Introduction: The Cerebellum and its Disorders in the Dawn of the Molecular Age

  • Andreas Plaitakis
Part of the Foundations of Neurology book series (FONY, volume 2)


The study of the cerebellum has a long and fascinating history, spanning many centuries. As Dow describes in his detailed historical review of cerebellar investigation [1], the Greek physician Herophilus (335–200 BC), known as the “father of anatomy,” is generally credited for recognizing the human cerebellum as a distinct brain division. About two millienna later, Sir Thomas Willis (1621–1675) made comparative anatomical observations drawing attention to the characteristic morphologic appearance of the cerebellum in vertebrates. It seems that these observations stimulated interest in understanding the functional role of the cerebellum, which, until then, had remained obscure. It was, however, Luigi Rolando (1773–1831) who began a new era in cerebellar research by developing ablation experiments in an effort to understand the function of this brain area. Based on this work, he correctly suggested that the cerebellum is involved in motor control. Such ablation techniques, along with the subsequently developed stimulation methods, have served as basic experimental tools for understanding the cerebellar physiology for almost two centuries.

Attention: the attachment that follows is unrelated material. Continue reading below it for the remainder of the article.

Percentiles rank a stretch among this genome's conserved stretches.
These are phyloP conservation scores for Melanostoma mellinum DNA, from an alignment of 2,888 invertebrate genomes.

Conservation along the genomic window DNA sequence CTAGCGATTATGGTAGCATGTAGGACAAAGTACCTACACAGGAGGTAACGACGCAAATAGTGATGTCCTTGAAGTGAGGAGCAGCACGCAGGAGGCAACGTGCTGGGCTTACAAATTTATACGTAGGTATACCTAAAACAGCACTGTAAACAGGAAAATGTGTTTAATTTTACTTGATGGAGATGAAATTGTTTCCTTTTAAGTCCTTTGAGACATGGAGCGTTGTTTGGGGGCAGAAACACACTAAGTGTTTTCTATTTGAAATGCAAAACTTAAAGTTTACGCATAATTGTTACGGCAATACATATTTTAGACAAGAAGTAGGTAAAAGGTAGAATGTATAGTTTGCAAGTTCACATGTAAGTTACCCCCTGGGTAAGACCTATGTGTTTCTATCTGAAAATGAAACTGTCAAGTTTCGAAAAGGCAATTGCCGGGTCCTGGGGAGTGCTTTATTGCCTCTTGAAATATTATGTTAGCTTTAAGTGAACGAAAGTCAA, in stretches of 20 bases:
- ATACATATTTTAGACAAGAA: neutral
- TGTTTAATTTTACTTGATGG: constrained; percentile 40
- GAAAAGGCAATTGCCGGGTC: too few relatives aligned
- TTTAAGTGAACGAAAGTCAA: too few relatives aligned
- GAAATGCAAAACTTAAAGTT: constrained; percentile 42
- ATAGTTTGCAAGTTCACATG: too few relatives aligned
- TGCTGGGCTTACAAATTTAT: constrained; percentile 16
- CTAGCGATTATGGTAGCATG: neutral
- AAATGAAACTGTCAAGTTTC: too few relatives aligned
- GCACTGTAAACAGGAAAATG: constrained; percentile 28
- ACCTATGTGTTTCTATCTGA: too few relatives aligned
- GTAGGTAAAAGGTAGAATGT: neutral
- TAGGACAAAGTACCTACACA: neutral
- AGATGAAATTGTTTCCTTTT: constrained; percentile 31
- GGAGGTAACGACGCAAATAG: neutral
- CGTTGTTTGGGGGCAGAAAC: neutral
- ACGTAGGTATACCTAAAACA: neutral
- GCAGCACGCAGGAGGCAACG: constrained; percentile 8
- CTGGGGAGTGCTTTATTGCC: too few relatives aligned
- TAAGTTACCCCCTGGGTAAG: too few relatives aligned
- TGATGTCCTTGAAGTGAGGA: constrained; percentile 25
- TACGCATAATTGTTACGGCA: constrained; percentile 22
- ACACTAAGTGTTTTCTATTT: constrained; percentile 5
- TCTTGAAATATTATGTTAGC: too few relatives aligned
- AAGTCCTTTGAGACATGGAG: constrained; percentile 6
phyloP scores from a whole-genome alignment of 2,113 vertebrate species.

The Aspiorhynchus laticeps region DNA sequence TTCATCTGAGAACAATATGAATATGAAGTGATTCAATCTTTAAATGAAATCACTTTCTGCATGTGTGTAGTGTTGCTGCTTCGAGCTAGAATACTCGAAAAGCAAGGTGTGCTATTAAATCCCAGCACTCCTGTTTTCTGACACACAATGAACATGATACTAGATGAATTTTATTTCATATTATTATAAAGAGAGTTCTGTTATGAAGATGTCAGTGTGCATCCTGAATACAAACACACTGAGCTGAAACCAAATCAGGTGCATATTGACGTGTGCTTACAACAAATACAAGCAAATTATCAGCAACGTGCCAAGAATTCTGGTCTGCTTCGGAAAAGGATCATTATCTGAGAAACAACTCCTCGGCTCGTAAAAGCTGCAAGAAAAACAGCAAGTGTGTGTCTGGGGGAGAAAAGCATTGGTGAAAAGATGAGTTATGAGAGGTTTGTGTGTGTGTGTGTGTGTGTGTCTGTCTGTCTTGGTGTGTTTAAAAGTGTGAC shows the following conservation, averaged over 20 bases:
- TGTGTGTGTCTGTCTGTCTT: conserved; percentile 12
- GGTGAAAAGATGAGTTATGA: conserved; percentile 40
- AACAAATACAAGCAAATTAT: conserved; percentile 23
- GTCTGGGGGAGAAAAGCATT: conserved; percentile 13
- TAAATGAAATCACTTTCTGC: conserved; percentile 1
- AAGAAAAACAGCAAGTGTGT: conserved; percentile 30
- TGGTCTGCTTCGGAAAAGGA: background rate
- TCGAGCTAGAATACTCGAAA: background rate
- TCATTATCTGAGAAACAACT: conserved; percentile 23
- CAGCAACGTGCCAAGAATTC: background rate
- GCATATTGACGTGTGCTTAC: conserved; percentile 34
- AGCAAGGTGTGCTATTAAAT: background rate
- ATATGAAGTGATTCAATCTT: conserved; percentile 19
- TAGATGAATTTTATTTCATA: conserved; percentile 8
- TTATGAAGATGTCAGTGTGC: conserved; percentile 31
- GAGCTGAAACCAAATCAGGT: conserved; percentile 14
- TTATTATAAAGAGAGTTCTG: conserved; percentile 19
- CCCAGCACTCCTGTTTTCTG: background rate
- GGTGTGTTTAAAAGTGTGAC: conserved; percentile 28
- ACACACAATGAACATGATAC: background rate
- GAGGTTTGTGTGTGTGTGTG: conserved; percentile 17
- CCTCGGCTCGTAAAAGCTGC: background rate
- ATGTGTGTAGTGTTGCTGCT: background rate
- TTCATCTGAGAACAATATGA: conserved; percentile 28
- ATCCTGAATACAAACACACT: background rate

Amyotrophic Lateral Sclerosis Cerebellar Degeneration Paraneoplastic Cerebellar Degeneration Cerebellar Disorder Olivopontocerebellar Atrophy 
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  1. 1.
    Dow R.S., Moruzzi G. (1958). The Physiology and Pathology of the Cerebellum. Minneapolis, MN: University of Minnesota Press.Google Scholar

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© Springer Science+Business Media New York 1992

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  • Andreas Plaitakis

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